Early MPVs suffered from steering and handling issues. Often they felt top-heavy and drivers reported feeling as if they MPV might basketball shot a good corner or during a high-speed turn. The Toyota Noah counters these obsolete ideas by offering an even ride that handles especially under every single driving condition.

The Noah debunks another myth about MPVs by being quite adequately powered. The 1986cc motor highlighted inside the units with model code DBA-ZRR70W produces 143 bhp and 196 N-m of torque. Being under the square engine, full torque is obtainable at 4400 RPMs. Units with the DBA-ZRR70W designation are front-wheel drive vehicles, allowing them to produce a fuel rating of 13.4 km/l. Units with full-time four-wheel drive are still ready to achieve 12.6 km/l, partly thanks to the under square engine setup.

Kia Sedona

Kia nailed it when it becomes to how the Sedona rides and handles. Steering is surprisingly straightforward and it reacts well to fast inputs. Which is great when you require to withdraw road accidents.

Drive quality is steady and pleasant, an beautiful quality for a people transport such as this. What amazed us most is what happened when we got it into a set of twisty streets. The Sedona manages it balance when tossed around, and the SX with standard high-performance shocks appears completely competent. Highway cruising appears steady and predictable. Overall, we pleasingly amazed by how well this car drives.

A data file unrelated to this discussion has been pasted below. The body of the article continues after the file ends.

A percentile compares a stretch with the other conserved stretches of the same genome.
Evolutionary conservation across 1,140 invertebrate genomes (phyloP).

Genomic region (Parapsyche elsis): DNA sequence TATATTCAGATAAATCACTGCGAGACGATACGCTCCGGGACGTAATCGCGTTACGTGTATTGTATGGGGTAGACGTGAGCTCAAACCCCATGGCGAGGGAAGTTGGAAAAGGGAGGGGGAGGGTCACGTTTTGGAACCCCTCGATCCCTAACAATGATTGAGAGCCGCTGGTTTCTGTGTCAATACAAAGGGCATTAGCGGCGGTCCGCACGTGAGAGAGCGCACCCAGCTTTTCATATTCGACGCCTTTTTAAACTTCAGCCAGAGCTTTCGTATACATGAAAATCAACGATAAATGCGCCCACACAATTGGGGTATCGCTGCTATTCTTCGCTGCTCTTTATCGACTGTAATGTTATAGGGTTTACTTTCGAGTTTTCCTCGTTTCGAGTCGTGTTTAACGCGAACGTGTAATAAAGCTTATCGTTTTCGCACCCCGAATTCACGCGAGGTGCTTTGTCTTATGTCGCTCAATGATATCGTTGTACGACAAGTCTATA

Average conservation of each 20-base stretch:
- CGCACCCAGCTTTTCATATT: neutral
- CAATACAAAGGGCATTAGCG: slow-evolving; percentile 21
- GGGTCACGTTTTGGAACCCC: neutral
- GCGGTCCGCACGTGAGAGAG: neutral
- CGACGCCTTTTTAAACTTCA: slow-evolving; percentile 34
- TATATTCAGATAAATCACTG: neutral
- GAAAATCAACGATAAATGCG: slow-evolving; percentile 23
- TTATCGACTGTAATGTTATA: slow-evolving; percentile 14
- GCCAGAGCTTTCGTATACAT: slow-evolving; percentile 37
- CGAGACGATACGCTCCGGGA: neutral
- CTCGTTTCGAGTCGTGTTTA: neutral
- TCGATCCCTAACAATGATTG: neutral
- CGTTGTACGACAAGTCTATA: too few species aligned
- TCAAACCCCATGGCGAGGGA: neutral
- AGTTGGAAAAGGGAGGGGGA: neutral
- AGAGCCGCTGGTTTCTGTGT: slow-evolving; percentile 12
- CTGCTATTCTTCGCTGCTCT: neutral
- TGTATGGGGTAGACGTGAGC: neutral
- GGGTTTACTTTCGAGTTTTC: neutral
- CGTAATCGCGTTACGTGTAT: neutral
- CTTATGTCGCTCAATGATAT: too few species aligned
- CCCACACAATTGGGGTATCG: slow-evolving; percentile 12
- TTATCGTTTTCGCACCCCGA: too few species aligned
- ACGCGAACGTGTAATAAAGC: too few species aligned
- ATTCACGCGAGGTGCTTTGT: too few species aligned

Toyota Noah vs Kia Sedona: Final Words

Toyota Noah

When seeing a 2009 Toyota Noah the MPVs look very changed, yet offer a large number of indistinguishable comforts to purchasers. Both vehicles appeal to a large demographic within the overall public. And offer the flexibility for the transportation and hospitality industries to form use of them still.

Both models can provide superior fuel economy when viewing units with front-wheel drive. On the other hand, each is made by an automaker that’s well-known for its dependability and longevity. Thus, the Toyota Noah may have a small approach to this area. Providing the dependability of all Toyota models is known across the globe; however, this is often a highly subjective difference and depends on your point of view. Certainly, deciding on which to shop for is more a matter of private preference and brand confidence.

Kia Sedona

The Kia Sedona is one of the older minivans in its division. Yet the family hauler gains some points with its satisfactory first- and second-row seats. As well as its comprehensive creation comforts in SX guise. Kia’s minivan also gives comfortable driving dynamics, with excellent body control and a flexible drive. The dominant V-6 engine gives good power, too, and doesn’t seem lacking when you accelerate.

One of Kia Sedona’s foremost weaknesses is the way the second and third rows work when you require to move them around. They’re heavy to stow and restrict the minivan’s versatility. The second row, in particular, can’t be excluded besides for the middle position. Giving the Sedona less family-friendly than opponents like the Chrysler Pacifica and Toyota Sienna.